By Larry Birns and Kelsey Strain
As the April 2009 Summit of the Americas drew to a close in Trinidad and Tobago, President Obama’s statement that the U.S. was prepared to seek new relations with Cuba favorably resonated with the assembled Latin American leaders. But up to now, only minimal progress has been made in implementing a new policy, with the exception of relaxed restrictions on travel and remittances for Cubans living in the United States. Echoing the same formulaic slogans uttered by former U.S. presidents for half a century, Obama, on the relatively rare occasion that he has anything to say about Latin American issues, continues stress a “wait and see” approach, in which Havana will have to earn the right to be a negotiating partner.
Undeniably, in the year and a half following the 2009 summit, Cuba repeatedly has demonstrated its willingness to begin thawing its frozen ties with Washington, giving Obama a timely opportunity to make substantial changes in U.S. policy towards the island. However, since then, the administration has appeared to be increasingly uninterested in moving matters forward. Placing the Cuba issue within the broader context of U.S.-Latin American relations, the hope for a bold revision of hemispheric policy under Obama’s administration has been diminished. Simply put, U.S.-Latin American diplomacy hovers alarmingly close to nonexistence, and is almost indistinguishable from what it was during the Bush presidency. What is more, it is unlikely that much will change with a right wing majority-Republican House taking over in January.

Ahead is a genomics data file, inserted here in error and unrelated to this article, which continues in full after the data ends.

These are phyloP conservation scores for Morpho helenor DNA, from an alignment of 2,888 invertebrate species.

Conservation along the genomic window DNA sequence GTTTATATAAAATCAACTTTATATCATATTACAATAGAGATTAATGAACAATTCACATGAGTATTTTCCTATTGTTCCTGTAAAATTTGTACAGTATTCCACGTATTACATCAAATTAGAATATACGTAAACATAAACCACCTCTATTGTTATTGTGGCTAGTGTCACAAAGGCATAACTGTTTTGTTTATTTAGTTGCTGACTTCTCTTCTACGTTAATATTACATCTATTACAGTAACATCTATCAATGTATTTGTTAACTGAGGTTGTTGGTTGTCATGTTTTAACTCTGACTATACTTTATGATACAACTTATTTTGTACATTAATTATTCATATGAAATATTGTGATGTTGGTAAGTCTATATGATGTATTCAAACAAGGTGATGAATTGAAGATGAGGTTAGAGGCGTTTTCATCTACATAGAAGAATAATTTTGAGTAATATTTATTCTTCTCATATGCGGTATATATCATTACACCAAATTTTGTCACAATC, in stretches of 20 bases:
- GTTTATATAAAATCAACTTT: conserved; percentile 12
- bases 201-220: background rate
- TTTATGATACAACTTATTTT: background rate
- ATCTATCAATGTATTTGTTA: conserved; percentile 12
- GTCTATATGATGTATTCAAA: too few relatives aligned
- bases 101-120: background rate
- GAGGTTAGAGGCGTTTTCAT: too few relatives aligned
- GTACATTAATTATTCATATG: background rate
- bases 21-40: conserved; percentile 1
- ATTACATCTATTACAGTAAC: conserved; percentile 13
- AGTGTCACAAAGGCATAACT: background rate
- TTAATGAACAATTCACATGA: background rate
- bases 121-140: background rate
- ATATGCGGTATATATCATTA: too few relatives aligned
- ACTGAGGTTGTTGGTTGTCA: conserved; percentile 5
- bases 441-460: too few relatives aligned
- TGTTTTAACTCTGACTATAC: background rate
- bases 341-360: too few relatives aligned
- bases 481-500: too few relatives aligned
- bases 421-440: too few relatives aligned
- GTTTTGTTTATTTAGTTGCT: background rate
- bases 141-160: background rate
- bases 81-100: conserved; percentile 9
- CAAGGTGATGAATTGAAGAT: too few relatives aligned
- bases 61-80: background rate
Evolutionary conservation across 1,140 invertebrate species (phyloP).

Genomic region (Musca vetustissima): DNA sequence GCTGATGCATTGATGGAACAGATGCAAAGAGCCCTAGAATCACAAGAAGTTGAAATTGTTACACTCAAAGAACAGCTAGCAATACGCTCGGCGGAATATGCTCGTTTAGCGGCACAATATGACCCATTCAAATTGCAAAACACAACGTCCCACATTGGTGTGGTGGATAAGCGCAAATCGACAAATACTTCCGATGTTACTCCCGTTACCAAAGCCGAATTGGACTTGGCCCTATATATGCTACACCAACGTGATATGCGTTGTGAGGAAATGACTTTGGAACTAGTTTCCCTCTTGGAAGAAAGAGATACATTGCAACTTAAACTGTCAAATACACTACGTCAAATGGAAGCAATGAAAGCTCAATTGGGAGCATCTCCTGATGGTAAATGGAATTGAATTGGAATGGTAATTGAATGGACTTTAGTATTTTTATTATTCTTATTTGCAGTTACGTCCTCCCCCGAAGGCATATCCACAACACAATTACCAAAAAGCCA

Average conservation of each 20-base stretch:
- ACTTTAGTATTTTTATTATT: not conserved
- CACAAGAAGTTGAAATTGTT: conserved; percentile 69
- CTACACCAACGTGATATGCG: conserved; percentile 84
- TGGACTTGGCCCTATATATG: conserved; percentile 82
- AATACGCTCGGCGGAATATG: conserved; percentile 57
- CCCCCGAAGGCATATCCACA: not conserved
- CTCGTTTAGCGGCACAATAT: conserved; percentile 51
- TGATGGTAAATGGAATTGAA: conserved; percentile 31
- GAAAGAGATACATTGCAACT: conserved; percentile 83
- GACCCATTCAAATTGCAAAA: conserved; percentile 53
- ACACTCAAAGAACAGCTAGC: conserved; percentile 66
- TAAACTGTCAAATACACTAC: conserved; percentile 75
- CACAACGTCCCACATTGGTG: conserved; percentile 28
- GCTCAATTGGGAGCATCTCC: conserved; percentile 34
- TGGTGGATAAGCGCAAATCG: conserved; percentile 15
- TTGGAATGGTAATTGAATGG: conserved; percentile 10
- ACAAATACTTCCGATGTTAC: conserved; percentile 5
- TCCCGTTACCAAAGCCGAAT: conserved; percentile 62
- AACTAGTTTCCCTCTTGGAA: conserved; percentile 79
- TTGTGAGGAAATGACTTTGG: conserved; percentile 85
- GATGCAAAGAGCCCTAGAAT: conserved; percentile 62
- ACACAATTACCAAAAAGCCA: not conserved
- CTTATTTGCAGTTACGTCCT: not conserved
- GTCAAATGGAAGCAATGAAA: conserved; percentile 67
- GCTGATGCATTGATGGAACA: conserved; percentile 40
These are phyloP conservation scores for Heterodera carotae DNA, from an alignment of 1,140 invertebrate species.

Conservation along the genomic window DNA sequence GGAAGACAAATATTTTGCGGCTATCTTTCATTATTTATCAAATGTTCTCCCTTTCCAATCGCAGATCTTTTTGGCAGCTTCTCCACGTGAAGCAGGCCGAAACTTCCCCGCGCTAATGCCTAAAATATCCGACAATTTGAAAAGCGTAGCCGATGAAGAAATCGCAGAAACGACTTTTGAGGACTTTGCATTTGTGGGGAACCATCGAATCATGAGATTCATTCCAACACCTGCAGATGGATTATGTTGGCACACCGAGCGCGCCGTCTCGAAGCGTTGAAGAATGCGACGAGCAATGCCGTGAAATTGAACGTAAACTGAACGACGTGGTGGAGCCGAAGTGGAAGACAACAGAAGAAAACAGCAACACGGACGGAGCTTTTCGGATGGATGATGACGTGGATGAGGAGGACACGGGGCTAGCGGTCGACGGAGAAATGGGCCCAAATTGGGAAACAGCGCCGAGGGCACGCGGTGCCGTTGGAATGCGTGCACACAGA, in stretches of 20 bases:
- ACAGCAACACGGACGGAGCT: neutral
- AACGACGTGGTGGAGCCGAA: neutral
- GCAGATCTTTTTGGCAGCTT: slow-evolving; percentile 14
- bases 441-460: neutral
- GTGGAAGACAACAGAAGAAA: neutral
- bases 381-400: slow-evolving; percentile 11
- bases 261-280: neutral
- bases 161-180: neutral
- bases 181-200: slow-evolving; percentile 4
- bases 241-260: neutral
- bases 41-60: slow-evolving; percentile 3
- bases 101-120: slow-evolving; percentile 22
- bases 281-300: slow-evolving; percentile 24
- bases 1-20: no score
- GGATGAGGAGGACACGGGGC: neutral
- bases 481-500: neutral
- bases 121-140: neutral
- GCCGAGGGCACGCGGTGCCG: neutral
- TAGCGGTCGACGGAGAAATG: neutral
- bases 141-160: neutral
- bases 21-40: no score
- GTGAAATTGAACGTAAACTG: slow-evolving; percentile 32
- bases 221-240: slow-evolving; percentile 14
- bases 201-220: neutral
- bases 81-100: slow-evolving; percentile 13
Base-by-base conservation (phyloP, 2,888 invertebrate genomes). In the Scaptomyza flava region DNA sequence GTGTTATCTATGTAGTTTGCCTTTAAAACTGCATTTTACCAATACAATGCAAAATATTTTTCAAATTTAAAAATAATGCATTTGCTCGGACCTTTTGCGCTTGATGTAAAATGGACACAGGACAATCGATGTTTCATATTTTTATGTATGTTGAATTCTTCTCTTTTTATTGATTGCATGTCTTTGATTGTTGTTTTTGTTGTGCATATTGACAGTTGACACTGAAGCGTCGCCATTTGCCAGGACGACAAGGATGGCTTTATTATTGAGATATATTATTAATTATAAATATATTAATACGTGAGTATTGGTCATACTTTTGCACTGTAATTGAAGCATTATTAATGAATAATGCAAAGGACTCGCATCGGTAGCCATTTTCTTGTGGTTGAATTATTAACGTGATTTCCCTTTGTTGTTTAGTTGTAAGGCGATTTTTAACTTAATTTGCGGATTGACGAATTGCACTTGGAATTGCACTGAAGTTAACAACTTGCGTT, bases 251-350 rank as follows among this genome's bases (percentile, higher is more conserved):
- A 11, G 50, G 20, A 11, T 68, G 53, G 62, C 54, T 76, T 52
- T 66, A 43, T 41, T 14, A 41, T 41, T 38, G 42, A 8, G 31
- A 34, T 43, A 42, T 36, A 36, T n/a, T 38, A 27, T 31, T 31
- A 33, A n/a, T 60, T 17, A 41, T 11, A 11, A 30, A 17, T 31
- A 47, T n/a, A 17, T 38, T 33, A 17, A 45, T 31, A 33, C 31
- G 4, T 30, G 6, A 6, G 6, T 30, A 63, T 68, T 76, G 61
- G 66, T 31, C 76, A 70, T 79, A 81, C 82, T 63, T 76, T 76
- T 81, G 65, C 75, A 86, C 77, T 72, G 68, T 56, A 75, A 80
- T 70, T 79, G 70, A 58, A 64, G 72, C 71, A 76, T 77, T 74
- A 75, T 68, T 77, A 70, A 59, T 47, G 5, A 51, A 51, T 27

The Implications of the Mid-Term Election Results
Although a handful of surviving House liberals and centrists will continue to maintain a strong opposition to travel restrictions and the trade embargo, Cuban policy is likely to remain on the backburner for the time being in Washington, if not completely at a standstill. Veteran Republican Representative Ileana Ros-Lehtinen, herself a Cuban-American, is expected to block any remaining efforts to change the U.S.’s modest policies. Taking over as chairwoman of the House Committee on Foreign Affairs, Ros-Lehtinen (R-FL) will replace Democratic Representative Howard L Berman, who collaborated with Republican Senator Richard Lugar in April 2009 to formulate a convincing argument in favor of terminating the embargo.